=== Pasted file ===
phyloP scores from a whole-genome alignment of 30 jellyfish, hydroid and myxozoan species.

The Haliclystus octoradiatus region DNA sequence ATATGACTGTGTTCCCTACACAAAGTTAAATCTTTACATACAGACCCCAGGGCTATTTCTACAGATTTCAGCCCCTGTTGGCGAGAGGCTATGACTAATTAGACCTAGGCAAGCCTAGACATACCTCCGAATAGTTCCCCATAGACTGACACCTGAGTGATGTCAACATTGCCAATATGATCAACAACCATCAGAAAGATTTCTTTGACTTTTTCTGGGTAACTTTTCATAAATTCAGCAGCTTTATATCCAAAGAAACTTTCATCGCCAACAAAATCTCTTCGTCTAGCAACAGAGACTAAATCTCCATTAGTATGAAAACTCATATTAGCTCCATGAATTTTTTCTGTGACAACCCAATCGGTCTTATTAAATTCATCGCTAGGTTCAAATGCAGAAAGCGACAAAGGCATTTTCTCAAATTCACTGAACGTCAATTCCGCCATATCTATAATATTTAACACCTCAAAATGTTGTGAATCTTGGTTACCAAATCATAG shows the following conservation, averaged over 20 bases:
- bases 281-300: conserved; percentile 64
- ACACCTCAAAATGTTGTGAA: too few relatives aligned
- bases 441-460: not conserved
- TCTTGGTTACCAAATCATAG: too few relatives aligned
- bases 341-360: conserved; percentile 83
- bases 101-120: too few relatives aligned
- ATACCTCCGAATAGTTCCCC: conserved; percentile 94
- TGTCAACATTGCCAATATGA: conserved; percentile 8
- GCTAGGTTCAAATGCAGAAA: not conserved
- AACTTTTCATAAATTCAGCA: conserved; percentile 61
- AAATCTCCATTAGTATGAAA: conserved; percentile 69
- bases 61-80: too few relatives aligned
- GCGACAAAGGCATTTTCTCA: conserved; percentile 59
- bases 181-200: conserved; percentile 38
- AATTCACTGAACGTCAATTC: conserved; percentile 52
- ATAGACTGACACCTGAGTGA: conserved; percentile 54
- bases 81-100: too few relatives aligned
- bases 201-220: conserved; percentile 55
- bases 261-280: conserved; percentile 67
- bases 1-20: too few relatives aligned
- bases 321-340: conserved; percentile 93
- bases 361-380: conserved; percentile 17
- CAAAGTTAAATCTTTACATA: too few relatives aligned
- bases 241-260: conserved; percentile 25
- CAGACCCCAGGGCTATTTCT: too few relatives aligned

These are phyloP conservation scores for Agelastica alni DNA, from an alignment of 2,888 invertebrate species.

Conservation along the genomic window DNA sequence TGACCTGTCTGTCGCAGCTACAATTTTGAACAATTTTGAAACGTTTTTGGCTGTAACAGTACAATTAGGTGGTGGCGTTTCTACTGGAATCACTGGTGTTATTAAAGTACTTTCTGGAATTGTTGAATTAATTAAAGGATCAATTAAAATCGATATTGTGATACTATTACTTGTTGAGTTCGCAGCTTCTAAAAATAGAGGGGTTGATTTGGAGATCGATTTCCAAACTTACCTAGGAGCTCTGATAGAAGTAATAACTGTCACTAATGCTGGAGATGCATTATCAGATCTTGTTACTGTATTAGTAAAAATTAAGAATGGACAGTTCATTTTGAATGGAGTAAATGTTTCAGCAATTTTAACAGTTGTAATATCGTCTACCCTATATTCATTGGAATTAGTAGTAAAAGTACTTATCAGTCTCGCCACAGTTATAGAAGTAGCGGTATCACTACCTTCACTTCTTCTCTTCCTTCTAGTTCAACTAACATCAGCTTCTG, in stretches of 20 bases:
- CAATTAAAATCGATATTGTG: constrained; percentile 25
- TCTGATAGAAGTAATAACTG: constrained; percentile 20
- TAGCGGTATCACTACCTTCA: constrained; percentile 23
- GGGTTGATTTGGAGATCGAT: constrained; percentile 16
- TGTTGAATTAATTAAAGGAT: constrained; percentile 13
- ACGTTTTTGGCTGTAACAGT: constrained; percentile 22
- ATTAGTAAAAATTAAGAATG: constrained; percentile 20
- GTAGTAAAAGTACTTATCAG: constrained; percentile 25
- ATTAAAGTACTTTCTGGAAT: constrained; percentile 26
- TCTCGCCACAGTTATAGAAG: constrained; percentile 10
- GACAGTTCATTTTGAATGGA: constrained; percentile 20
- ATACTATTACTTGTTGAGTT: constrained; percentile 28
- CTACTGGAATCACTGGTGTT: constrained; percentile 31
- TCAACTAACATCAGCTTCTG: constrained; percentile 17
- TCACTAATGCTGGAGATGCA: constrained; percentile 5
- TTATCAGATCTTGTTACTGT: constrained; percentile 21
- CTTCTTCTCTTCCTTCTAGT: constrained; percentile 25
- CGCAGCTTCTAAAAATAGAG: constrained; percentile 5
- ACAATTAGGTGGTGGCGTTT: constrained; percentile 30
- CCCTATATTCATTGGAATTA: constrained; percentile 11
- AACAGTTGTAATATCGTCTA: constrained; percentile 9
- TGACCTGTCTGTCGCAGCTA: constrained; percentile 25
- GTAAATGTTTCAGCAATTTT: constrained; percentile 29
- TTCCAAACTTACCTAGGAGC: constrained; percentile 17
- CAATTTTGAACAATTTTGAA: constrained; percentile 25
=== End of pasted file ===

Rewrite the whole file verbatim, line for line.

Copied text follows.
phyloP scores from a whole-genome alignment of 30 jellyfish, hydroid and myxozoan species.

The Haliclystus octoradiatus region DNA sequence ATATGACTGTGTTCCCTACACAAAGTTAAATCTTTACATACAGACCCCAGGGCTATTTCTACAGATTTCAGCCCCTGTTGGCGAGAGGCTATGACTAATTAGACCTAGGCAAGCCTAGACATACCTCCGAATAGTTCCCCATAGACTGACACCTGAGTGATGTCAACATTGCCAATATGATCAACAACCATCAGAAAGATTTCTTTGACTTTTTCTGGGTAACTTTTCATAAATTCAGCAGCTTTATATCCAAAGAAACTTTCATCGCCAACAAAATCTCTTCGTCTAGCAACAGAGACTAAATCTCCATTAGTATGAAAACTCATATTAGCTCCATGAATTTTTTCTGTGACAACCCAATCGGTCTTATTAAATTCATCGCTAGGTTCAAATGCAGAAAGCGACAAAGGCATTTTCTCAAATTCACTGAACGTCAATTCCGCCATATCTATAATATTTAACACCTCAAAATGTTGTGAATCTTGGTTACCAAATCATAG shows the following conservation, averaged over 20 bases:
- bases 281-300: conserved; percentile 64
- ACACCTCAAAATGTTGTGAA: too few relatives aligned
- bases 441-460: not conserved
- TCTTGGTTACCAAATCATAG: too few relatives aligned
- bases 341-360: conserved; percentile 83
- bases 101-120: too few relatives aligned
- ATACCTCCGAATAGTTCCCC: conserved; percentile 94
- TGTCAACATTGCCAATATGA: conserved; percentile 8
- GCTAGGTTCAAATGCAGAAA: not conserved
- AACTTTTCATAAATTCAGCA: conserved; percentile 61
- AAATCTCCATTAGTATGAAA: conserved; percentile 69
- bases 61-80: too few relatives aligned
- GCGACAAAGGCATTTTCTCA: conserved; percentile 59
- bases 181-200: conserved; percentile 38
- AATTCACTGAACGTCAATTC: conserved; percentile 52
- ATAGACTGACACCTGAGTGA: conserved; percentile 54
- bases 81-100: too few relatives aligned
- bases 201-220: conserved; percentile 55
- bases 261-280: conserved; percentile 67
- bases 1-20: too few relatives aligned
- bases 321-340: conserved; percentile 93
- bases 361-380: conserved; percentile 17
- CAAAGTTAAATCTTTACATA: too few relatives aligned
- bases 241-260: conserved; percentile 25
- CAGACCCCAGGGCTATTTCT: too few relatives aligned

These are phyloP conservation scores for Agelastica alni DNA, from an alignment of 2,888 invertebrate species.

Conservation along the genomic window DNA sequence TGACCTGTCTGTCGCAGCTACAATTTTGAACAATTTTGAAACGTTTTTGGCTGTAACAGTACAATTAGGTGGTGGCGTTTCTACTGGAATCACTGGTGTTATTAAAGTACTTTCTGGAATTGTTGAATTAATTAAAGGATCAATTAAAATCGATATTGTGATACTATTACTTGTTGAGTTCGCAGCTTCTAAAAATAGAGGGGTTGATTTGGAGATCGATTTCCAAACTTACCTAGGAGCTCTGATAGAAGTAATAACTGTCACTAATGCTGGAGATGCATTATCAGATCTTGTTACTGTATTAGTAAAAATTAAGAATGGACAGTTCATTTTGAATGGAGTAAATGTTTCAGCAATTTTAACAGTTGTAATATCGTCTACCCTATATTCATTGGAATTAGTAGTAAAAGTACTTATCAGTCTCGCCACAGTTATAGAAGTAGCGGTATCACTACCTTCACTTCTTCTCTTCCTTCTAGTTCAACTAACATCAGCTTCTG, in stretches of 20 bases:
- CAATTAAAATCGATATTGTG: constrained; percentile 25
- TCTGATAGAAGTAATAACTG: constrained; percentile 20
- TAGCGGTATCACTACCTTCA: constrained; percentile 23
- GGGTTGATTTGGAGATCGAT: constrained; percentile 16
- TGTTGAATTAATTAAAGGAT: constrained; percentile 13
- ACGTTTTTGGCTGTAACAGT: constrained; percentile 22
- ATTAGTAAAAATTAAGAATG: constrained; percentile 20
- GTAGTAAAAGTACTTATCAG: constrained; percentile 25
- ATTAAAGTACTTTCTGGAAT: constrained; percentile 26
- TCTCGCCACAGTTATAGAAG: constrained; percentile 10
- GACAGTTCATTTTGAATGGA: constrained; percentile 20
- ATACTATTACTTGTTGAGTT: constrained; percentile 28
- CTACTGGAATCACTGGTGTT: constrained; percentile 31
- TCAACTAACATCAGCTTCTG: constrained; percentile 17
- TCACTAATGCTGGAGATGCA: constrained; percentile 5
- TTATCAGATCTTGTTACTGT: constrained; percentile 21
- CTTCTTCTCTTCCTTCTAGT: constrained; percentile 25
- CGCAGCTTCTAAAAATAGAG: constrained; percentile 5
- ACAATTAGGTGGTGGCGTTT: constrained; percentile 30
- CCCTATATTCATTGGAATTA: constrained; percentile 11
- AACAGTTGTAATATCGTCTA: constrained; percentile 9
- TGACCTGTCTGTCGCAGCTA: constrained; percentile 25
- GTAAATGTTTCAGCAATTTT: constrained; percentile 29
- TTCCAAACTTACCTAGGAGC: constrained; percentile 17
- CAATTTTGAACAATTTTGAA: constrained; percentile 25